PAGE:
Miraculous Multiple Births Essay, Research Paper
Multiple Birth, birth of more than one offspring at a time, occurring regularly in most mammals, and uncommonly in some of the larger ones, such as cattle, horses, and humans. In humans, the tendency to bear more than one offspring is hereditary (see Heredity), and a mother who gives birth to twins is likely to have additional twins. Similarly, a twin-bearing mother stands a greater chance of producing triplets. The recent use of hormones and drugs to treat female sterility has increased the incidence of multiple birth, sometimes resulting in premature delivery of five or six offspring.
Multiple births in human beings arise either from the simultaneous impregnation of more than one ovum or from the impregnation of a single ovum that divides into two or more parts, each of which develops into a distinct embryo (see Egg; Embryology; Reproduction). Plural offspring developing from a single egg are known as identical; they are always of the same sex, resemble one another very closely, and have similar fingerprints and blood types. Offspring produced from separate ova are fraternal; not necessarily of the same sex, they have the usual family resemblance of brothers and sisters.
Twins are the most frequent form of multiple birth in humans, and identical twins occur only one-fourth as frequently as fraternal twins. In the U.S. one birth in approximately 87 is a twin birth. Triplets are about 87 times rarer than twins, and quadruplets about 87 times rarer than triplets. Quintuplets occur in about 1 out of 8 million pregnancies. These figures are for spontaneously occurring pregnancies. When ovulation has been induced by drugs, the incidence rises. Multiple births may be achieved artificially by implanting in the uterus several ova fertilized in vitro (see Infertility).
The prenatal and infant mortality rate in multiple pregnancies is higher than that in single gestations. The danger of premature birth increases progressively with the number of offspring involved.
Opossum, common name for any of 77 marsupial mammals found only in the western hemisphere. The opossum ranges in length from 17 to 104 cm (7 to 41 in), including the tail, which is from 9 to 54 cm (4 to 21 in) long. The common Virginia opossum is the largest of the opossums, measuring 109 cm (43 in), of which one-half is tail. The front feet have five toes with claws; on the hind feet the outer four toes bear claws, and the inmost toe is opposable, like a thumb, and nailless. The Virginia opossum is covered with long, sleek, white hair and an undercoating of soft, woolly fur. It has a pointed, slender face and large, broad, naked ears. An opossum has 50 teeth. Most species are omnivorous, usually preferring a diet of insects and carrion. They are nocturnal, sleeping in a burrow during the day and hunting food at night; most are arboreal. The yapock, or water opossum, of South America is aquatic, having webbed hind feet for swimming. The Virginia opossum’s habit of feigning death when threatened has given rise to the expression “playing possum.”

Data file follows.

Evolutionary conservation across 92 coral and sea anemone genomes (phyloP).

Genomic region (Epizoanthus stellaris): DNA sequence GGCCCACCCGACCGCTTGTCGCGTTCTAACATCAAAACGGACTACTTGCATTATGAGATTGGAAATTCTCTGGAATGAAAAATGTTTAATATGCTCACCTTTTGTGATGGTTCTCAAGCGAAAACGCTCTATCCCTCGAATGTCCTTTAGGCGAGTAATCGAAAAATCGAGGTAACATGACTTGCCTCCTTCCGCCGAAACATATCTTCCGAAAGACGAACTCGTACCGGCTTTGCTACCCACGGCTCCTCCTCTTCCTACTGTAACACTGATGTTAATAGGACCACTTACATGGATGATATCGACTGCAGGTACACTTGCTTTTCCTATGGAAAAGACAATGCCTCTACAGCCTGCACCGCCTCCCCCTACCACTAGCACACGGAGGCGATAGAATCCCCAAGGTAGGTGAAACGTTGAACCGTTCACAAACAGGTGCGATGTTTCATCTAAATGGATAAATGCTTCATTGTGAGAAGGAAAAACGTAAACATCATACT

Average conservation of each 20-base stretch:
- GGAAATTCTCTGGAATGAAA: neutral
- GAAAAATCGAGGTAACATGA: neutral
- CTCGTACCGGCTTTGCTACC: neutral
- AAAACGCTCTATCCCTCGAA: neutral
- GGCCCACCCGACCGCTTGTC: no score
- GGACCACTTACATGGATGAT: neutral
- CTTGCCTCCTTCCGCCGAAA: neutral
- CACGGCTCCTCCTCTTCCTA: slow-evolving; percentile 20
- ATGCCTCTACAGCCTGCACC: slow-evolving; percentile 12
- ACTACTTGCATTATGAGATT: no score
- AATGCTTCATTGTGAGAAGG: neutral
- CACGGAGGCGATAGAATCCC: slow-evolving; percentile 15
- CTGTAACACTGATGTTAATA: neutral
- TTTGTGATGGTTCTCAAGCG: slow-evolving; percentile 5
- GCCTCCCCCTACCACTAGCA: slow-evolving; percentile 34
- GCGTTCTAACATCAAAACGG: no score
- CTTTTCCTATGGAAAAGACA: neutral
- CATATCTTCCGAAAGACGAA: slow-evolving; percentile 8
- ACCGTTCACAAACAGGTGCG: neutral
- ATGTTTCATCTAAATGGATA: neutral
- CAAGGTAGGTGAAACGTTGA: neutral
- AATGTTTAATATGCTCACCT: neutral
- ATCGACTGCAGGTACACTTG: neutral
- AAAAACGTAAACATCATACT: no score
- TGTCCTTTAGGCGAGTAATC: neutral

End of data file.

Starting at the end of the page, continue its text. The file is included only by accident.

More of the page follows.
Most species have the abdominal pouch characteristic of marsupials; however, in some South American species this pouch is rudimentary or absent. A female opossum may have as many as 17 nipples within the pouch, but 13 is the usual number. Of the 4 to 24 young that may be born in a litter, only 8 or 9 usually survive. The gestation period is about 13 days, and the newborn opossums, about 1.4 cm (about 0.55 in) long and weighing about 0.16 g (about 0.0056 oz), are quite undeveloped. They must spend about two months in the mother’s pouch attached to the nipples before they are able to move about.
The Virginia opossum, found throughout the eastern United States and occasionally in the western states, is edible and considered a delicacy in the South. Opossum fur formerly had commercial value but is little used now. The name opossum is frequently shortened to possum, although the name possum is also used in reference to certain Australasian marsupials unrelated to opossums.
Scientific classification: Raccoons make up the genus Procyon of the family Procyonidae. The common North American raccoon is classified as Procyon lotor, and the crab-eating raccoon as Procyon cancrivorus. They are not marsupials because they do not have pouches for their new born.